Letting the story carry the theological argument was, in a way, what post-liberalism was all about. Placher wrote his history book at a time when many liberal Christians were becoming increasingly alienated from the traditional doctrines of the Church. By embedding his theology in history, and by writing history so gracefully, he enabled people who had become suspicious of the theological tradition to read Church history again.
Plachers rhetorical style worked because he defended the integrity of the theological tradition without becoming polemic or apologetic; his tone was serene, not defensive. He ended his textbook with a few pages devoted to the rise of feminism and the shift of Christian strength from the Northern to the Southern Hemisphere. The story of the Church, it turns out, begins with the Church Fathers and concludes with the end of patriarchy, but in Plachers telling, this is a smooth transition that unfolds without discord or discontinuity.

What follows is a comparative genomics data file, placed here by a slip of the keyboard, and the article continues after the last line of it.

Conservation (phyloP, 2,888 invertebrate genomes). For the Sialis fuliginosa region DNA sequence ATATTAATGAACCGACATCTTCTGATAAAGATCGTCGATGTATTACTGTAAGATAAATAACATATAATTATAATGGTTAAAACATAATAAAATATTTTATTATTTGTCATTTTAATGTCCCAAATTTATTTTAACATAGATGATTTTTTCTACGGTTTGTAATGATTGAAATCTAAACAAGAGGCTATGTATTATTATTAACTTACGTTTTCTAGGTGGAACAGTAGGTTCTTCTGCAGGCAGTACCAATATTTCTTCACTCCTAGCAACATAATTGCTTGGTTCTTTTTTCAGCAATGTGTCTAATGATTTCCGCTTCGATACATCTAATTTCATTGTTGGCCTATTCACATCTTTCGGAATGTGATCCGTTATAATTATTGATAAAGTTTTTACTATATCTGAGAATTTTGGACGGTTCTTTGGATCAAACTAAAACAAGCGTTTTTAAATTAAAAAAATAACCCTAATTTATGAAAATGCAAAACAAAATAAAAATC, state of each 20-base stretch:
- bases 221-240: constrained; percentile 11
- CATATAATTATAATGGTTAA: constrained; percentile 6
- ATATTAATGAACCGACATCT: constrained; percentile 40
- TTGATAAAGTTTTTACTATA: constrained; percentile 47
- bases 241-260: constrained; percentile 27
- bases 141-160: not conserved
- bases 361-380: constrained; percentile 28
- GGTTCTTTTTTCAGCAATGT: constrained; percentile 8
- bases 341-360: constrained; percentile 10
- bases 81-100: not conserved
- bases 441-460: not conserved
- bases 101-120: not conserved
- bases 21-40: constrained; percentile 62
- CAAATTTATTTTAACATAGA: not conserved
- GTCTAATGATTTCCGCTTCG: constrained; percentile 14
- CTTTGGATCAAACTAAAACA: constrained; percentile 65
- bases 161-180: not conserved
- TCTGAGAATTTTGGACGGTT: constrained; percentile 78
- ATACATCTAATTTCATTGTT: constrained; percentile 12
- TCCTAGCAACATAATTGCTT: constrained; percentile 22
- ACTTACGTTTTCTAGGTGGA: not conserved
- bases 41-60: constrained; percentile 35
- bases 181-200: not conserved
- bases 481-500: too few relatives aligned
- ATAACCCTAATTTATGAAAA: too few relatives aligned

In all of his work, Placher preferred to make arguments indirectly¯by insinuation rather than demonstration. He also avoided appealing to personal experience to substantiate his theological claims. One could say that Placher and other post-liberals raised the virtue of personal discretion to the level of a theological method. They banned the category of experience from serious theology, because, they argued, liberals used it to validate their radical revisions of Church doctrines. Like Frei (and Calvin), Placher resisted talking about his conversion to Christianity in terms of a religious experience. He grew up among Midwestern Swedes and Dutch who never discussed inward experiences, and he did not become Christian until college, when studying theology and becoming politically engaged struck him as two aspects of the same process.